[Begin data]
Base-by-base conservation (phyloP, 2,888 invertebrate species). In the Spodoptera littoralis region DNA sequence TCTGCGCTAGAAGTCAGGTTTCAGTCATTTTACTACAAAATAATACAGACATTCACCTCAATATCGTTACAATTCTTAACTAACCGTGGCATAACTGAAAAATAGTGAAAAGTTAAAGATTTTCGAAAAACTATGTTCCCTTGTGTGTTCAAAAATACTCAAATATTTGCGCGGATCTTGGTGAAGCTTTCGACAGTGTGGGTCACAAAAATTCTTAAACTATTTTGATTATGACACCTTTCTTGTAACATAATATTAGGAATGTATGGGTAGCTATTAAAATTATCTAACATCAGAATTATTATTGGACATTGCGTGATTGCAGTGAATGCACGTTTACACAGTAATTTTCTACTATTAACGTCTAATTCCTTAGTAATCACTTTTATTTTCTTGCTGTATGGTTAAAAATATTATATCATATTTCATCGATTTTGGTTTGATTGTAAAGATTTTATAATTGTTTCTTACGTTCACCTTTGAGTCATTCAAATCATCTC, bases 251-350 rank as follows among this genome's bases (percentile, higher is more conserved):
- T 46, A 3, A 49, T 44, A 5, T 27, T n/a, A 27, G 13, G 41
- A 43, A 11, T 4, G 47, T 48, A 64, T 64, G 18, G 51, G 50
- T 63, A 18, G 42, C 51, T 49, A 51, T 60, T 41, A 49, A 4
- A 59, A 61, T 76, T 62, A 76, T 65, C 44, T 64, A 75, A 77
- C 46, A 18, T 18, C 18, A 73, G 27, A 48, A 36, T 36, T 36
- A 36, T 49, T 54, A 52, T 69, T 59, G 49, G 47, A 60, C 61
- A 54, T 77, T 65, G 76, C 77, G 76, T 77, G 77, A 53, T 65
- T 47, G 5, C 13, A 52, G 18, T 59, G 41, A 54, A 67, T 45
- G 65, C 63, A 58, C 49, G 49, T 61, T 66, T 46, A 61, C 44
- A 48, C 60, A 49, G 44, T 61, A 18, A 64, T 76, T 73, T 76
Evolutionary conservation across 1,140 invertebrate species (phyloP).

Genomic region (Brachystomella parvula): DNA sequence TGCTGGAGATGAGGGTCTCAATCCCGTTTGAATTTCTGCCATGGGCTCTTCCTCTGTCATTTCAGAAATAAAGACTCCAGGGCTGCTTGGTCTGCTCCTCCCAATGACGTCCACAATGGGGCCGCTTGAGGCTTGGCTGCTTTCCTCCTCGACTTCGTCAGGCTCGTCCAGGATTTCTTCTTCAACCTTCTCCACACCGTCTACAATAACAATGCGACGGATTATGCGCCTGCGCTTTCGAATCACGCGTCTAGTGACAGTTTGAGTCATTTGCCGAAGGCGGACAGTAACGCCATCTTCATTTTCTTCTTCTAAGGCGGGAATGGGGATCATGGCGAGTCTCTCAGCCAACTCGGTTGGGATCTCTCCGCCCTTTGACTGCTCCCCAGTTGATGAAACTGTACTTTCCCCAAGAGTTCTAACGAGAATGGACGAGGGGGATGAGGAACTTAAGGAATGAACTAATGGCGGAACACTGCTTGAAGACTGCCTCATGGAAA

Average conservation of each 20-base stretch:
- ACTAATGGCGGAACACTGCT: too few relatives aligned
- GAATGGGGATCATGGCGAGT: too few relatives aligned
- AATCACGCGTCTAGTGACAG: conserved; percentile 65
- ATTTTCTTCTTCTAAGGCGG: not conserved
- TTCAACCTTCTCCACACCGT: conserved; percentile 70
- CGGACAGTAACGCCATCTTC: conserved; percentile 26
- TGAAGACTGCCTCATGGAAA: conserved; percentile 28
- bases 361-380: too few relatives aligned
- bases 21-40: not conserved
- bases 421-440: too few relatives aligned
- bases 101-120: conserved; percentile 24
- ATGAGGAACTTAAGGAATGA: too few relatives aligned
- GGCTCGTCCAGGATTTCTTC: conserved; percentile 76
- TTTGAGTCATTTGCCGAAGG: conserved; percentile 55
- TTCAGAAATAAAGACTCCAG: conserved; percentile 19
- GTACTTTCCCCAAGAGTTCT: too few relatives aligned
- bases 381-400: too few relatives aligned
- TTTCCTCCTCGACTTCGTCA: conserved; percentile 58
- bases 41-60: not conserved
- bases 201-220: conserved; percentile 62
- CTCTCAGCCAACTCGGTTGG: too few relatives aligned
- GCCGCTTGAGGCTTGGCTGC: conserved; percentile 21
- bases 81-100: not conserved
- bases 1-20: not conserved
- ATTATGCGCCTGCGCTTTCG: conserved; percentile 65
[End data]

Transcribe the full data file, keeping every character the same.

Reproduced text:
Base-by-base conservation (phyloP, 2,888 invertebrate species). In the Spodoptera littoralis region DNA sequence TCTGCGCTAGAAGTCAGGTTTCAGTCATTTTACTACAAAATAATACAGACATTCACCTCAATATCGTTACAATTCTTAACTAACCGTGGCATAACTGAAAAATAGTGAAAAGTTAAAGATTTTCGAAAAACTATGTTCCCTTGTGTGTTCAAAAATACTCAAATATTTGCGCGGATCTTGGTGAAGCTTTCGACAGTGTGGGTCACAAAAATTCTTAAACTATTTTGATTATGACACCTTTCTTGTAACATAATATTAGGAATGTATGGGTAGCTATTAAAATTATCTAACATCAGAATTATTATTGGACATTGCGTGATTGCAGTGAATGCACGTTTACACAGTAATTTTCTACTATTAACGTCTAATTCCTTAGTAATCACTTTTATTTTCTTGCTGTATGGTTAAAAATATTATATCATATTTCATCGATTTTGGTTTGATTGTAAAGATTTTATAATTGTTTCTTACGTTCACCTTTGAGTCATTCAAATCATCTC, bases 251-350 rank as follows among this genome's bases (percentile, higher is more conserved):
- T 46, A 3, A 49, T 44, A 5, T 27, T n/a, A 27, G 13, G 41
- A 43, A 11, T 4, G 47, T 48, A 64, T 64, G 18, G 51, G 50
- T 63, A 18, G 42, C 51, T 49, A 51, T 60, T 41, A 49, A 4
- A 59, A 61, T 76, T 62, A 76, T 65, C 44, T 64, A 75, A 77
- C 46, A 18, T 18, C 18, A 73, G 27, A 48, A 36, T 36, T 36
- A 36, T 49, T 54, A 52, T 69, T 59, G 49, G 47, A 60, C 61
- A 54, T 77, T 65, G 76, C 77, G 76, T 77, G 77, A 53, T 65
- T 47, G 5, C 13, A 52, G 18, T 59, G 41, A 54, A 67, T 45
- G 65, C 63, A 58, C 49, G 49, T 61, T 66, T 46, A 61, C 44
- A 48, C 60, A 49, G 44, T 61, A 18, A 64, T 76, T 73, T 76
Evolutionary conservation across 1,140 invertebrate species (phyloP).

Genomic region (Brachystomella parvula): DNA sequence TGCTGGAGATGAGGGTCTCAATCCCGTTTGAATTTCTGCCATGGGCTCTTCCTCTGTCATTTCAGAAATAAAGACTCCAGGGCTGCTTGGTCTGCTCCTCCCAATGACGTCCACAATGGGGCCGCTTGAGGCTTGGCTGCTTTCCTCCTCGACTTCGTCAGGCTCGTCCAGGATTTCTTCTTCAACCTTCTCCACACCGTCTACAATAACAATGCGACGGATTATGCGCCTGCGCTTTCGAATCACGCGTCTAGTGACAGTTTGAGTCATTTGCCGAAGGCGGACAGTAACGCCATCTTCATTTTCTTCTTCTAAGGCGGGAATGGGGATCATGGCGAGTCTCTCAGCCAACTCGGTTGGGATCTCTCCGCCCTTTGACTGCTCCCCAGTTGATGAAACTGTACTTTCCCCAAGAGTTCTAACGAGAATGGACGAGGGGGATGAGGAACTTAAGGAATGAACTAATGGCGGAACACTGCTTGAAGACTGCCTCATGGAAA

Average conservation of each 20-base stretch:
- ACTAATGGCGGAACACTGCT: too few relatives aligned
- GAATGGGGATCATGGCGAGT: too few relatives aligned
- AATCACGCGTCTAGTGACAG: conserved; percentile 65
- ATTTTCTTCTTCTAAGGCGG: not conserved
- TTCAACCTTCTCCACACCGT: conserved; percentile 70
- CGGACAGTAACGCCATCTTC: conserved; percentile 26
- TGAAGACTGCCTCATGGAAA: conserved; percentile 28
- bases 361-380: too few relatives aligned
- bases 21-40: not conserved
- bases 421-440: too few relatives aligned
- bases 101-120: conserved; percentile 24
- ATGAGGAACTTAAGGAATGA: too few relatives aligned
- GGCTCGTCCAGGATTTCTTC: conserved; percentile 76
- TTTGAGTCATTTGCCGAAGG: conserved; percentile 55
- TTCAGAAATAAAGACTCCAG: conserved; percentile 19
- GTACTTTCCCCAAGAGTTCT: too few relatives aligned
- bases 381-400: too few relatives aligned
- TTTCCTCCTCGACTTCGTCA: conserved; percentile 58
- bases 41-60: not conserved
- bases 201-220: conserved; percentile 62
- CTCTCAGCCAACTCGGTTGG: too few relatives aligned
- GCCGCTTGAGGCTTGGCTGC: conserved; percentile 21
- bases 81-100: not conserved
- bases 1-20: not conserved
- ATTATGCGCCTGCGCTTTCG: conserved; percentile 65